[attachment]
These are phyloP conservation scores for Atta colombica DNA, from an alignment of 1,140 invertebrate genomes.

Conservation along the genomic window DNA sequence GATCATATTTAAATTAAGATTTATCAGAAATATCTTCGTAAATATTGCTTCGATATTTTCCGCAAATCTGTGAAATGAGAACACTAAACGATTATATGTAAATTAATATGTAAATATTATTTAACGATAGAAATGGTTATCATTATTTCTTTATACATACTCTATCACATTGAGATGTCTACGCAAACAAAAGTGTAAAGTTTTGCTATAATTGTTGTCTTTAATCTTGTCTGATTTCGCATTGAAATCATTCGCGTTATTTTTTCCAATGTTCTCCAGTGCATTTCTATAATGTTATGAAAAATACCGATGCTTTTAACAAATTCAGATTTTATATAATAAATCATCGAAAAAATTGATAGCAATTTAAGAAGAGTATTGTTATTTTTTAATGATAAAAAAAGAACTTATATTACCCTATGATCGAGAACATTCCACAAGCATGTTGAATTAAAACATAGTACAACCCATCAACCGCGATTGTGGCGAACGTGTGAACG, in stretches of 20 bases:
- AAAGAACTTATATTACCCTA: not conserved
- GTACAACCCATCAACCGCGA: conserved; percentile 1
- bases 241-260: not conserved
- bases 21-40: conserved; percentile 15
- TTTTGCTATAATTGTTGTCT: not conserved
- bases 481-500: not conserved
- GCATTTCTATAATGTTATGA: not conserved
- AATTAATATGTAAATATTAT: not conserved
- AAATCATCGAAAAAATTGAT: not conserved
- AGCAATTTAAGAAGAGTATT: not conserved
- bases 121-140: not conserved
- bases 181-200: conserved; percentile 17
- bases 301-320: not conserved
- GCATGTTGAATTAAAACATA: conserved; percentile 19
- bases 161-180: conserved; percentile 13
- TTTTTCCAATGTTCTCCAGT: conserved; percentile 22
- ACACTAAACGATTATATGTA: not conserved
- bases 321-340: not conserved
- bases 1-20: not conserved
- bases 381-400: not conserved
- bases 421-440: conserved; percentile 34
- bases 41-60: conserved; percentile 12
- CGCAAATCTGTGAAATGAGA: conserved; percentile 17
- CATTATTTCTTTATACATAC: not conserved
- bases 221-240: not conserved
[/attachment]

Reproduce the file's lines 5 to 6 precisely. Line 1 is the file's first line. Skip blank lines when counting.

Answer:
- bases 241-260: not conserved
- bases 21-40: conserved; percentile 15